Students in Brampton, Ontario took to YouTube to protest their school's policy banning all junk food from the cafeteria. Brian Baah and Samuel Battista, both members of the student council at the St. Thomas Aquinas school, produced a video featuring student interviews interspersed with snippets of speeches given by famous personalities and scenes from the student life. The intent of the project was to protest what the students view as excessively restrictive policy adopted by the school.
The Healthy Food for Healthy Schools Act prohibits Ontario's school cafeterias and vending machines from selling foods laden with calories, fats and sugar. Only nutritious meals and snacks are allowed.
Battista said that means only drinking diet pop, not being able to buy chips, French fries or chocolate and cramming for tests without coffee.
Battista's main contention with the rule is that it doesn't actually do anything to promote healthy eating. He feels that if the administrators and lawmakers were really serious about making students healthier, they wouldn't have chosen to forbid bad food by fiat, but instead introduced lessons on nutrition and expanded the physical education classes. As it stands, students are not taught how to make good decision about food and exercise, instead skipping the bland food at the cafeteria to grab high-calorie meals at a pizza joint nearby.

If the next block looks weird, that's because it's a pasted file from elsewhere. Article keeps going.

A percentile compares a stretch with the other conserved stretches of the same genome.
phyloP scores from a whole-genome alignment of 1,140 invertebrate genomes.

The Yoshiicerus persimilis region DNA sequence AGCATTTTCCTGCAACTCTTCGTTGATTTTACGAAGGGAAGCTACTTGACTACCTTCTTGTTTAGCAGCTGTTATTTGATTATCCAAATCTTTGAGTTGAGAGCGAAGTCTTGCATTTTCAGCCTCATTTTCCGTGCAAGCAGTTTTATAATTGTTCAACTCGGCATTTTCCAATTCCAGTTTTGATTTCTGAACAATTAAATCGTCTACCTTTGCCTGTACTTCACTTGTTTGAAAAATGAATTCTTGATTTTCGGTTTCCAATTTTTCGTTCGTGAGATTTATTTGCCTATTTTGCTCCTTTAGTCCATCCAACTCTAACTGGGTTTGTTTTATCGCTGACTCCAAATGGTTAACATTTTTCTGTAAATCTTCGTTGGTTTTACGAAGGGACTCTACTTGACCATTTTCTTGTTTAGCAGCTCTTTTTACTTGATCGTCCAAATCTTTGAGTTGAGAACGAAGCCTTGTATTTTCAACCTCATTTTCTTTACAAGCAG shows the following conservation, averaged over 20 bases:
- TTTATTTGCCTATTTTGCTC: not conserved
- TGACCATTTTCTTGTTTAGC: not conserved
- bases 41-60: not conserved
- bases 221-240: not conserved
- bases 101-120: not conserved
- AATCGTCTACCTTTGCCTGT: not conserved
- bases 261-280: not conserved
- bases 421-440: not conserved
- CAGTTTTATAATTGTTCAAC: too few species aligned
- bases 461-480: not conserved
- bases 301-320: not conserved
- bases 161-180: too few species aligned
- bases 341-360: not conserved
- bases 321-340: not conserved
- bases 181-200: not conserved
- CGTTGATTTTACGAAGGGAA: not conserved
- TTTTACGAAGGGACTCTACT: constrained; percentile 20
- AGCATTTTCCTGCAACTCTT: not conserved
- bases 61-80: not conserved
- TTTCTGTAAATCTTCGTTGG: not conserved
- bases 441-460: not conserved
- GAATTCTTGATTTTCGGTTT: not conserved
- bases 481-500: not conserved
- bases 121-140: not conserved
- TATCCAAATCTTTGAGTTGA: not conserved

"This is about choice," he said. "We don't want to abandon a healthy lifestyle. Myself and Brian are pretty active individuals. But when students go into the cafeteria and they feel they have no choice, they feel undermined, they feel inadequate."
Simply taking sugary, fatty snacks out of cafeterias without proper education about nutrition and healthy lifestyles, "doesn't make sense," Battista said.
There are clear indication that the video and its message have struck a chord with Battista's and Baah's classmates. Since it was posted this weekend, it has already accumulated over 7,000 views and has spawned discussions on social networks like Twitter and Facebook. Most notably, one of the province's Progressive Conservative leaders, Tim Hudak, weighed in on the video in a tweet.
One can summon up some sympathy for the school, however, as more and more educators are coming under increased pressure to do something about the raging childhood obesity epidemic. Improving the nutritional quality of school lunches seems like a common-sense and moderate approach compared to some others adopted by schools around the world, and especially in the U.S.
The Parkway school district in Missouri, for example, has launched a program to fit school children classified as obese with fitness monitors that will track their physical activity, heart rate, caloric intake and even sleep patterns.
The Polar Active monitors will first be used on students during their gym classes this spring and then, if they work out to be successful, 24/7 after that. Teachers will be able to access the data collected via PolarGoFit.com – where they can then view, analyze, and evaluate their students' progress.